Are you in the midst of a child custody battle?
What is the different between physical custody and legal custody?
Almost any parent that I have ever talked to says that they would step in front of a speeding car if it would save their child. Our children are worth more than gold to us. When facing a child custody battle, not knowing who your child will live with or how often you will get to see them can be terrifying.
Here are some of my most frequently asked questions when it comes to custody battles. If you don’t see your questions below, you can ask them in the comment section or contact my office directly.
What is physical custody?
This type of custody determines who the child is going to live with and who is responsible for daily childcare.
What is legal custody?
This type of custody determines who can make major life decisions for the child like where the child will go to school and which religious organization the child will attend.
Can only one parent have custody?
Both types of custody, legal and physical, can be awarded to both parents or just one parent.
Do I need a DNA test to prove paternity?
If both parents sign an Affidavit of Parentage, you can avoid having to get a DNA test to prove paternity.
How is paternity established?
The easy ways to help establish paternity is for the parent to sign a sworn statement saying that you are the parent. This is known as an Affidavit of Parentage.
What is an Affidavit of Parentage?
An Affidavit of Parentage is is a sworn statement by both the mother and the father of the child, stating that they are the parents. This is the easiest way to establish paternity. The Affidavit of Parentage is filed with the Michigan Department of Community Health.
Here is a copy of an Affidavit of Parentage found on the Michigan.gov website.
When parents cannot agree, how does the court decide custody?
Typically the “Best Interest of the child Factors” are used to decide custody. In the question below I answer what those 12 factors are, for more information on those 12 factors please see the following articles:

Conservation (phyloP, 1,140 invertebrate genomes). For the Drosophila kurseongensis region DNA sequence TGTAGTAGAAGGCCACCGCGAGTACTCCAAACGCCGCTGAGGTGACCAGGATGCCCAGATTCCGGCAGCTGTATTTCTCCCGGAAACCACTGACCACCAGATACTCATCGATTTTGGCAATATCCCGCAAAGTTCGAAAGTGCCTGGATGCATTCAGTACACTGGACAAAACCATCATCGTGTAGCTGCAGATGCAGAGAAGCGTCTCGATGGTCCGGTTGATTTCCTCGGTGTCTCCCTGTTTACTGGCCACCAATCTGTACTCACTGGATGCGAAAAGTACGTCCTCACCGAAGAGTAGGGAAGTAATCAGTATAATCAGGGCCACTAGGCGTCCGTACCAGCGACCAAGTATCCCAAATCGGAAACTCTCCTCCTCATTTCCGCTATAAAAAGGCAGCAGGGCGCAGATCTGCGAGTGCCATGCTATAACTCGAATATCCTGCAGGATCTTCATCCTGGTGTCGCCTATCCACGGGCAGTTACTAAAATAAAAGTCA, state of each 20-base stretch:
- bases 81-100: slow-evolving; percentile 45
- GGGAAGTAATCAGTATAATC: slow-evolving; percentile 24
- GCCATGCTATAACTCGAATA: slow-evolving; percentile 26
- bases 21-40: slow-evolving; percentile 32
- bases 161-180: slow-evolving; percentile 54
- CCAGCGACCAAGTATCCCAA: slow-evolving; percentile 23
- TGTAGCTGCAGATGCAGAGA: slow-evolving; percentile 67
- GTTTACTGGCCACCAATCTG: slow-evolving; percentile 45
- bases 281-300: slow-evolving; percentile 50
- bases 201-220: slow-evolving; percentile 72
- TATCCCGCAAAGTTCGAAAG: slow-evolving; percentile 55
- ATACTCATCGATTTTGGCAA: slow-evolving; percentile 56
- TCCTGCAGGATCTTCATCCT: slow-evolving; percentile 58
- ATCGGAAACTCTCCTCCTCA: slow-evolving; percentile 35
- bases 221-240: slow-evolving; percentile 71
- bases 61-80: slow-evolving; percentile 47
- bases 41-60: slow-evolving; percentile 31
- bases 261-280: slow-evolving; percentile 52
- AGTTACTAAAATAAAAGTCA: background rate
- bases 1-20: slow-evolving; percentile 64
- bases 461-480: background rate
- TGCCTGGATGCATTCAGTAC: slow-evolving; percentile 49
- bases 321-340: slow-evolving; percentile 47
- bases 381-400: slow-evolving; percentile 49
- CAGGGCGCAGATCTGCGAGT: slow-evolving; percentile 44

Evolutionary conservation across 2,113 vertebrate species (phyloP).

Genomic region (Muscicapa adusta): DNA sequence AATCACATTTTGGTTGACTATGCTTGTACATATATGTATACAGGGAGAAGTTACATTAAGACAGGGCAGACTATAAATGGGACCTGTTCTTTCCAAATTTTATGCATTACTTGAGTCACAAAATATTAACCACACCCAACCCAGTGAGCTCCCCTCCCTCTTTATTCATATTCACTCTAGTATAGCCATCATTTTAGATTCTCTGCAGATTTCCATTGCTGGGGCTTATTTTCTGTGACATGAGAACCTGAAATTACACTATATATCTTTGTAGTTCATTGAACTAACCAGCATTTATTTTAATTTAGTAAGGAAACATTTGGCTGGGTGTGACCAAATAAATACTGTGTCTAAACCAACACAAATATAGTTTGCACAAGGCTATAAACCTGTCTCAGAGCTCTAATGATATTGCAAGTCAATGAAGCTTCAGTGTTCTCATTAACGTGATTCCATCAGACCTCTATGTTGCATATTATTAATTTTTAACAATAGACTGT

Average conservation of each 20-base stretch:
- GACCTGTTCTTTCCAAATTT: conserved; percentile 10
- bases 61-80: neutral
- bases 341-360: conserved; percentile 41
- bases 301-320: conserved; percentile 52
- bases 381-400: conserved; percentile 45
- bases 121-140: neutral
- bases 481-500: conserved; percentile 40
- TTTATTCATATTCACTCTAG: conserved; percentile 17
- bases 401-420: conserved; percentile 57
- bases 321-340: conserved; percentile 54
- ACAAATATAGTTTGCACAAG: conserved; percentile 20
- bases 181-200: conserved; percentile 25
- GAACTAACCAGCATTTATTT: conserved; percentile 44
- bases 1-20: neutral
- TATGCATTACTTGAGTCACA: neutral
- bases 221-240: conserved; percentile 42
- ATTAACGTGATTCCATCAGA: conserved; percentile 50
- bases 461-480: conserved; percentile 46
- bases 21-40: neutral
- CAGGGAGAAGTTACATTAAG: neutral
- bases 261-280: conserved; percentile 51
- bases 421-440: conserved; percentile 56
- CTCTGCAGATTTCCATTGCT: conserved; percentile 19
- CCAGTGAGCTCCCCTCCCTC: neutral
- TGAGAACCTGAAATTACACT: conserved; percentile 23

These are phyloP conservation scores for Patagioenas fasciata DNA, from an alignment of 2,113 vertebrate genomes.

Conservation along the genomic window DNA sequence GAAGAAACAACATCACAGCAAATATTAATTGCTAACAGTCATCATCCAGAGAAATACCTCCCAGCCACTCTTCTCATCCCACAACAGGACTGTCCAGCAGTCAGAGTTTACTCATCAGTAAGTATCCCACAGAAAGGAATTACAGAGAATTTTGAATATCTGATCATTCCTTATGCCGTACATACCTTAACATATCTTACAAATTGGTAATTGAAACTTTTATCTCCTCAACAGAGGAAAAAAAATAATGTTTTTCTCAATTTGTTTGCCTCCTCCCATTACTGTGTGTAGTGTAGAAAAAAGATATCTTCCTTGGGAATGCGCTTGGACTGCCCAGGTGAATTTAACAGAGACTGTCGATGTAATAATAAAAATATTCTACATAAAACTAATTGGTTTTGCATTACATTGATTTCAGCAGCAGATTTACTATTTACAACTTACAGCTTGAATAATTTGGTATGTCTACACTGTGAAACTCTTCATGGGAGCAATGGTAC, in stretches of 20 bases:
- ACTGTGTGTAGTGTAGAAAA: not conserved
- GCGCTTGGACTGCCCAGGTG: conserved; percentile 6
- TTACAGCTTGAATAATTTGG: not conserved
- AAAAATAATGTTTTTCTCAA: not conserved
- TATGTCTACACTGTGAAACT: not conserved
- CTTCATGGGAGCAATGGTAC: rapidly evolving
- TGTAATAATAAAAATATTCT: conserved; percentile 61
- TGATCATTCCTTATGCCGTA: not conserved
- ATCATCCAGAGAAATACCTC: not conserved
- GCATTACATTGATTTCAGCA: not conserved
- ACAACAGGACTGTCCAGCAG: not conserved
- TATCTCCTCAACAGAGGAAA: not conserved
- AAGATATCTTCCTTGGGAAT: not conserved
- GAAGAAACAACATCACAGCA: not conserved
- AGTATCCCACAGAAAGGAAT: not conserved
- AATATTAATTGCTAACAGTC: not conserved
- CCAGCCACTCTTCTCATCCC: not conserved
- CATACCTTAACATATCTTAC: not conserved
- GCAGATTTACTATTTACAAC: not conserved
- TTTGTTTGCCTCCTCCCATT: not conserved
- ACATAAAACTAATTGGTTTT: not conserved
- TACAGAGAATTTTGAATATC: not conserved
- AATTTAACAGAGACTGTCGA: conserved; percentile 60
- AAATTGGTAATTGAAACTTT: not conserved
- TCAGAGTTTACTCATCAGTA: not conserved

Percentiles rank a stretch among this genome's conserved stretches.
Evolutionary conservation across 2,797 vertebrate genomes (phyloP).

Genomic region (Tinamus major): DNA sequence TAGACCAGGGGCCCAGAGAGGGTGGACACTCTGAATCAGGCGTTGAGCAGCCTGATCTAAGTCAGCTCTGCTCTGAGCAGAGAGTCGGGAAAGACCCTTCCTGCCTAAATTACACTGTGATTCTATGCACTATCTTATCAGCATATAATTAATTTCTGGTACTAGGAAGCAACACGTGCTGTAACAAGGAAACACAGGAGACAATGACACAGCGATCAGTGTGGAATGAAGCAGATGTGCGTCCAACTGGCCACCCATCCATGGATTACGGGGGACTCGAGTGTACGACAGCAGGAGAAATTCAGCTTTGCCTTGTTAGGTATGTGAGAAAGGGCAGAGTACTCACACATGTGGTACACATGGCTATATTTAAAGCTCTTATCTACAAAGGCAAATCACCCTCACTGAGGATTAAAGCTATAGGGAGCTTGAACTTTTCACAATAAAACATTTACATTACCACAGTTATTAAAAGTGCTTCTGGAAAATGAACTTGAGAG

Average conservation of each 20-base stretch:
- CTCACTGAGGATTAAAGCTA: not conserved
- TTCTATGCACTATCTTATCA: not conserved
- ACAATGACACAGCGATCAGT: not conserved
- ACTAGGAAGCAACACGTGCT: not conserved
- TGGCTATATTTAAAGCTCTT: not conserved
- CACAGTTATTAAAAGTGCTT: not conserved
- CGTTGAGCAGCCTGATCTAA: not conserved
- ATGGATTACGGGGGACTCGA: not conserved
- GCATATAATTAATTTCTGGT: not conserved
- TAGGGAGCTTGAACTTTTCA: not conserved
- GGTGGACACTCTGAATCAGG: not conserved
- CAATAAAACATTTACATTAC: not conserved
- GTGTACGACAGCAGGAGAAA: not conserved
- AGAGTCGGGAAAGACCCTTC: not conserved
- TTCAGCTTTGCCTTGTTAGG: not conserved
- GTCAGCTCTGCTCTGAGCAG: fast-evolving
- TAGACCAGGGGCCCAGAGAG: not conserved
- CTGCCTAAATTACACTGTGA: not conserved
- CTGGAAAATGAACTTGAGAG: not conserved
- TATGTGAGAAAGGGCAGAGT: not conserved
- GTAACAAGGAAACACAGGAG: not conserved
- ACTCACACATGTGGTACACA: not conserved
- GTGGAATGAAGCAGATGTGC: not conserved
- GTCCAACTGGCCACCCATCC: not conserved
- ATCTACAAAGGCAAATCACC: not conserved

What are the “Best Interest of the Child Factors”?
Here are the 12 Best Interest of the Child Factors according to the Michigan Legislative – 722.23
- The love, affection, and other emotional ties existing between the parties involved and the child.
- The capacity and disposition of the parties involved to give the child love, affection, and guidance and to continue the education and raising of the child in his or her religion or creed, if any.
- The capacity and disposition of the parties involved to provide the child with food, clothing, medical care or other remedial care recognized and permitted under the laws of this state in place of medical care, and other material needs.
- The length of time the child has lived in a stable, satisfactory environment, and the desirability of maintaining continuity.
- The permanence, as a family unit, of the existing or proposed custodial home or homes.
- The moral fitness of the parties involved.
- The mental and physical health of the parties involved.
- The home, school, and community record of the child.
- The reasonable preference of the child, if the court considers the child to be of sufficient age to express preference.
- The willingness and ability of each of the parties to facilitate and encourage a close and continuing parent-child relationship between the child and the other parent or the child and the parents.
- Domestic violence, regardless of whether the violence was directed against or witnessed by the child.
- Any other factor considered by the court to be relevant to a particular child custody dispute.
There is a lot of information provided in this article. Something that I have noticed is that every family that comes through my door has a specific situation and specific questions. If that is you, please contact me. As stated earlier, our children are incredibly valuable to us and we want the absolute best for them.
For more information about custody battles and divorce, please check out the list of articles below,